pfussell edited this page Jan 6, 2011 · 4 revisions
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Compiler Packaging and Pathing

This is the packaging and pathing specification for JRuby compiler.


  • A baz.rb file exists in some directory foo/bar, which exists under user's home directory.
  • Compilation of baz.rbshould produce baz.class in the same location.
  • Java's requirement for unique class names means baz.class must have a unique class name.
  • baz.class may be executed from locations other than the one from which it was compiled.
So assume baz.class contains a class named, existing under <home>/foo/bar.
  • Load path contains <home>.
  • Executing require 'foo/bar/baz' should pick up the class file and load it.
  • Executing jruby foo/bar/baz.class should execute it correctly.
  • Executing jruby -e "require 'baz'" from within <home>/foo/bar should pick it up correctly.
Load path locations are typically expected by the source; requires and such depend on their being correct. If the load path points at <home> normally, pointing it at <home>/foo instead would likely cause requires in baz to fail. So:
  • We can reasonably expect that the load path structure is a good representation of a unique class name, and that execution would not expect something more unique.
  • Therefore, a subpath within the load path is a good enough indicator of package for the compiled class.
  • However, load path searching should still be done. If we switch to foo/bar and try to require baz, it should continue to load. If we try to run baz directly, it should continue to load.
  • Therefore, we should continue to use load path searching as the primary mechanism for finding the compiled class file.
  • Therefore, we should also examine the class file directly for the contained class name, rather than expecting it to match package structure.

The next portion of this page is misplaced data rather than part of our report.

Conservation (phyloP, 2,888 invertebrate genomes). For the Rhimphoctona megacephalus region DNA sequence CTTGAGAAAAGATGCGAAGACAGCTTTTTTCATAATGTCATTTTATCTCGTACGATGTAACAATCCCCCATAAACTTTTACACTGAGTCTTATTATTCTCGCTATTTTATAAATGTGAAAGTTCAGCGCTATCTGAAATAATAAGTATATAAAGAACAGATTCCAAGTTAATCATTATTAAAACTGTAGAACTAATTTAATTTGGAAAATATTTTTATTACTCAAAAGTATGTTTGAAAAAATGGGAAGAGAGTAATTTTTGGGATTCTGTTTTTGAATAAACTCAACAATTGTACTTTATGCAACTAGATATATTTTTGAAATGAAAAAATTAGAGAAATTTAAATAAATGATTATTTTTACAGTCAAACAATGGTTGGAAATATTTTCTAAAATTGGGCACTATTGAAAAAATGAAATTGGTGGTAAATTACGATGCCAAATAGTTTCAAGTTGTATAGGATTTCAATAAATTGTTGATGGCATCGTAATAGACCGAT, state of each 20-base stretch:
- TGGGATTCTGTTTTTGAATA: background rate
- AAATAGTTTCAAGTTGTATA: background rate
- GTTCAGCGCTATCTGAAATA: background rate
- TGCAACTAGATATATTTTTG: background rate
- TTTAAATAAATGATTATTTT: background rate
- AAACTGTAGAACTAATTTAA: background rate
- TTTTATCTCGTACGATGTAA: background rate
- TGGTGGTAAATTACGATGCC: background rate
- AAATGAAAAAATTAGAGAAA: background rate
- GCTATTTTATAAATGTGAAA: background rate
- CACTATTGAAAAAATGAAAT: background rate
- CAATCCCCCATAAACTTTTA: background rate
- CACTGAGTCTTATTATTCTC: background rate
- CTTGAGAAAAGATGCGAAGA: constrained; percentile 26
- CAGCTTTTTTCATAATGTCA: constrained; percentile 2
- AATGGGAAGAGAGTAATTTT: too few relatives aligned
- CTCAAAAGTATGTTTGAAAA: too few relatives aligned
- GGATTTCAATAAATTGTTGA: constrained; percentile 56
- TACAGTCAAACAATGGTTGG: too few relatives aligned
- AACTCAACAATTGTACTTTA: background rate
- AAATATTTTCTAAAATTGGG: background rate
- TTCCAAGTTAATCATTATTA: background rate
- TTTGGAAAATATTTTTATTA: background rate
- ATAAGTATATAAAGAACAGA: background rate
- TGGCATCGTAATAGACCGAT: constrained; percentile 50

Given that compilation may happen from any arbitrary directory:

We need a way to determine the appropriate load path for a file under compilation. Because load paths may differ at runtime for the script/app in question, we should do three things:

  • Provide a command-line means to specify the base dir from which the source is being compiled. This is similar to the requirement in .java files to specify a host dir that represents the "root" of the path.
  • Default to current directory as the "root" of the path, if the filename to be compiled does not contain relative path modifiers and is a subpath under the current directory.
  • If no base is given and there are relative modifiers in the full file path, generate a package name based on the full canonical filename. Perhaps print a warning.
  • For any given file that must use a canonical path containing a device name to generate package name, the device indicator (C:\, \\somehost\, etc.) will be considered the root and omitted from the resulting package.
A few cases:

1. Simple Case

current dir: C:\home
file to compile: C:\home\foo\bar\baz.rb, specified as foo\bar\baz.rb
no basedir specified
  • filename given has no relative modifiers
  • filename is within a subpath of current directory
  • package generated is
  • baz.class file is placed in C:\home\foo\bar\baz.class
2. Second Case
current dir: C:\home2
file to compile: C:\home\foo\bar\baz.rb, specified as ..\home\foo\bar\baz.rb
no basedir specified
  • filename has relative elements
  • canonical path is C:\home\foo\bar\baz.rb
  • package generated is
3. Third Case
current dir: C:\home2
file to compile: C:\home\foo\bar\baz.rb, specified asC:\home\foo\bar\baz.rb
basedir: C:\home
  • basedir is specified
  • target file is in a subpath of basedir with no relative modifiers
  • package and result same as in (1) Simple Case above
Execution cases that should succeed in loading a baz.class, given any of the results above

Case 1

load path contains C:\home
jruby -e "require 'baz'"
Case 2
load path contains C:\home2
current dir is C:\home2
jruby -e "require '../home/foo/bar/baz'"
Case 3
current dir is C:\home2
jruby ../home/foo/bar/baz.class